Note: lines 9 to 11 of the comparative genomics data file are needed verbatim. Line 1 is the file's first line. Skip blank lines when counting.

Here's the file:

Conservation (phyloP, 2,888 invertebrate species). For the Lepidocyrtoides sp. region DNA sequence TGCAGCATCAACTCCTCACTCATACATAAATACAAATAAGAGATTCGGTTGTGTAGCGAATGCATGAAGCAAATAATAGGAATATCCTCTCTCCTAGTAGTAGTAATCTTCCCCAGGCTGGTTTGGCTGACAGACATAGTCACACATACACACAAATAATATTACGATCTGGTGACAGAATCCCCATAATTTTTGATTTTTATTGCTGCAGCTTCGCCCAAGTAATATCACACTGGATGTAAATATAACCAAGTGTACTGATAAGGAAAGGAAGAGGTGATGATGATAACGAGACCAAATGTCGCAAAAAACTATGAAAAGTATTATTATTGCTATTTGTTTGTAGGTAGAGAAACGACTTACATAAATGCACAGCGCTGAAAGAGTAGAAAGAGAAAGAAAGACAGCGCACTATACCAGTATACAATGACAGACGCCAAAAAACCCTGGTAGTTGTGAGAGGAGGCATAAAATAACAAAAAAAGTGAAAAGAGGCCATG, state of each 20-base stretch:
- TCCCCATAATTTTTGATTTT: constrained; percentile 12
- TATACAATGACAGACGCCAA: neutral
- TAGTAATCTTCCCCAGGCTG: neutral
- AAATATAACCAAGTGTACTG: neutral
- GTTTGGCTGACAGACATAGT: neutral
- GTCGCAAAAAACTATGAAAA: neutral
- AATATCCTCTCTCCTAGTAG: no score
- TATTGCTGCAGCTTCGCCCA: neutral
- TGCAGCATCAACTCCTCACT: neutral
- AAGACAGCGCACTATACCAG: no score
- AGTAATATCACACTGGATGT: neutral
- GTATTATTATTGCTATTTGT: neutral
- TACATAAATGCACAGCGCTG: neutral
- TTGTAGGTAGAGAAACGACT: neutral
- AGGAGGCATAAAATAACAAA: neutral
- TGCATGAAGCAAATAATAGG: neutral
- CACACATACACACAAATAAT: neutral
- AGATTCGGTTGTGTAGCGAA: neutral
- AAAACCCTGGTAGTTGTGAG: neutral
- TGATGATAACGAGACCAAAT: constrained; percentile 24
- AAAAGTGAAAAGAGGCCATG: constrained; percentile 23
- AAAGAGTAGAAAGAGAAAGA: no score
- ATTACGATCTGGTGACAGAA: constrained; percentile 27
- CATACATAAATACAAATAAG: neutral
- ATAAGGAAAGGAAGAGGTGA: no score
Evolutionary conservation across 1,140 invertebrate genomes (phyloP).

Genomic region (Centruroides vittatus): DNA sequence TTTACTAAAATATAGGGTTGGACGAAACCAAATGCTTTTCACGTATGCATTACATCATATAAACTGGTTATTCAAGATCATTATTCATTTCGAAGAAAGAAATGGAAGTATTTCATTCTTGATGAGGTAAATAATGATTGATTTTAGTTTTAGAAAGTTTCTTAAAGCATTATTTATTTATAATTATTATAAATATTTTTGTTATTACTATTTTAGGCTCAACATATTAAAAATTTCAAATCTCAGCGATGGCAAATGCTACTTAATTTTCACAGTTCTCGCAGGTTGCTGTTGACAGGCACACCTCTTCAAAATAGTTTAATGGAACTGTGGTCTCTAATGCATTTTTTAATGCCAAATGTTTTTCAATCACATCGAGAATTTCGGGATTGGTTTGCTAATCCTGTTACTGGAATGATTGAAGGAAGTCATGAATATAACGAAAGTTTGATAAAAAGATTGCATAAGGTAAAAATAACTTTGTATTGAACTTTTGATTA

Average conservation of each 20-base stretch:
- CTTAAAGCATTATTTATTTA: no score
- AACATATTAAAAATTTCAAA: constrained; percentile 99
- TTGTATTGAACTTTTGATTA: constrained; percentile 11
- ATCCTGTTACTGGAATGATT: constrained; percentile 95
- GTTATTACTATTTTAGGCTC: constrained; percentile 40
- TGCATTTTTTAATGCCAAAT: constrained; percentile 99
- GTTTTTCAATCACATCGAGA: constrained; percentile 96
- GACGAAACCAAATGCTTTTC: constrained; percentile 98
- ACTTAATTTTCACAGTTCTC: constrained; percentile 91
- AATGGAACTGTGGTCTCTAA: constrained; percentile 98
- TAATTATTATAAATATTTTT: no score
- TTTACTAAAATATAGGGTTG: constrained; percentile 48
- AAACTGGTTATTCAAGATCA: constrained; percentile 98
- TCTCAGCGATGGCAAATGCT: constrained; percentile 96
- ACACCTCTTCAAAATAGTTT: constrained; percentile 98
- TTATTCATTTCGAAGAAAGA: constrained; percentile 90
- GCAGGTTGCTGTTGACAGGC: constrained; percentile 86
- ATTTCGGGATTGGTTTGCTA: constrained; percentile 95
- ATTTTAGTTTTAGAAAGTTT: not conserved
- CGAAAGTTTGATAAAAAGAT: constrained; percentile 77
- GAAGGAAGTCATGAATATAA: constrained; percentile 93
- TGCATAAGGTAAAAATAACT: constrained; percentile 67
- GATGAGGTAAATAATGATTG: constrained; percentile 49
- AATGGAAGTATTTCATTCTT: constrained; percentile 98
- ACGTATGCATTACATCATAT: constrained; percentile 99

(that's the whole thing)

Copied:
- TATTGCTGCAGCTTCGCCCA: neutral
- TGCAGCATCAACTCCTCACT: neutral
- AAGACAGCGCACTATACCAG: no score